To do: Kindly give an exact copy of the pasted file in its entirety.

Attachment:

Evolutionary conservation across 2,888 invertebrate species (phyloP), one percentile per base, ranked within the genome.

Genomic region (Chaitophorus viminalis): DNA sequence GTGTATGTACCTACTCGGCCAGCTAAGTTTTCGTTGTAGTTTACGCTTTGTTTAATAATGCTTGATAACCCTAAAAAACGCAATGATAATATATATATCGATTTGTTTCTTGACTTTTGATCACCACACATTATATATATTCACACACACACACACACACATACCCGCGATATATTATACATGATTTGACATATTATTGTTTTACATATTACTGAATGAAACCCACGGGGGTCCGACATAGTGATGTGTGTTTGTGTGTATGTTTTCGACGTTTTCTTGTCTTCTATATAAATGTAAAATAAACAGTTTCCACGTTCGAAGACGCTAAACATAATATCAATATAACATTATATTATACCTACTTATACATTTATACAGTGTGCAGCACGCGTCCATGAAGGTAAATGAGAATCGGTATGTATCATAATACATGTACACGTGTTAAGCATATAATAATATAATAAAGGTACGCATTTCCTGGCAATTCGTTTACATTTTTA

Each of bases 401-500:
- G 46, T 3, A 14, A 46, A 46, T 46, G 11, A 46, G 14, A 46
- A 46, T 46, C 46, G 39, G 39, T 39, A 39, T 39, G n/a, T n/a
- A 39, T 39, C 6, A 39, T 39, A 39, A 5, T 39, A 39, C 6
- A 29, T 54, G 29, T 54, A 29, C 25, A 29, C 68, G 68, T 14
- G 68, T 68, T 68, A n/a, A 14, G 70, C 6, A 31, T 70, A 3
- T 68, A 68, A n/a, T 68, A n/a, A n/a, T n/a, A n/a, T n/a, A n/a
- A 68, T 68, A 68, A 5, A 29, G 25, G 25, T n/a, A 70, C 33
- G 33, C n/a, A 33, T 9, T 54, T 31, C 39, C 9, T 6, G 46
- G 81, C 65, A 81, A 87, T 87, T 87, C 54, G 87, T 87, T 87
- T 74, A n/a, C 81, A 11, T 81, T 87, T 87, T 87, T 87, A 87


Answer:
Evolutionary conservation across 2,888 invertebrate species (phyloP), one percentile per base, ranked within the genome.

Genomic region (Chaitophorus viminalis): DNA sequence GTGTATGTACCTACTCGGCCAGCTAAGTTTTCGTTGTAGTTTACGCTTTGTTTAATAATGCTTGATAACCCTAAAAAACGCAATGATAATATATATATCGATTTGTTTCTTGACTTTTGATCACCACACATTATATATATTCACACACACACACACACACATACCCGCGATATATTATACATGATTTGACATATTATTGTTTTACATATTACTGAATGAAACCCACGGGGGTCCGACATAGTGATGTGTGTTTGTGTGTATGTTTTCGACGTTTTCTTGTCTTCTATATAAATGTAAAATAAACAGTTTCCACGTTCGAAGACGCTAAACATAATATCAATATAACATTATATTATACCTACTTATACATTTATACAGTGTGCAGCACGCGTCCATGAAGGTAAATGAGAATCGGTATGTATCATAATACATGTACACGTGTTAAGCATATAATAATATAATAAAGGTACGCATTTCCTGGCAATTCGTTTACATTTTTA

Each of bases 401-500:
- G 46, T 3, A 14, A 46, A 46, T 46, G 11, A 46, G 14, A 46
- A 46, T 46, C 46, G 39, G 39, T 39, A 39, T 39, G n/a, T n/a
- A 39, T 39, C 6, A 39, T 39, A 39, A 5, T 39, A 39, C 6
- A 29, T 54, G 29, T 54, A 29, C 25, A 29, C 68, G 68, T 14
- G 68, T 68, T 68, A n/a, A 14, G 70, C 6, A 31, T 70, A 3
- T 68, A 68, A n/a, T 68, A n/a, A n/a, T n/a, A n/a, T n/a, A n/a
- A 68, T 68, A 68, A 5, A 29, G 25, G 25, T n/a, A 70, C 33
- G 33, C n/a, A 33, T 9, T 54, T 31, C 39, C 9, T 6, G 46
- G 81, C 65, A 81, A 87, T 87, T 87, C 54, G 87, T 87, T 87
- T 74, A n/a, C 81, A 11, T 81, T 87, T 87, T 87, T 87, A 87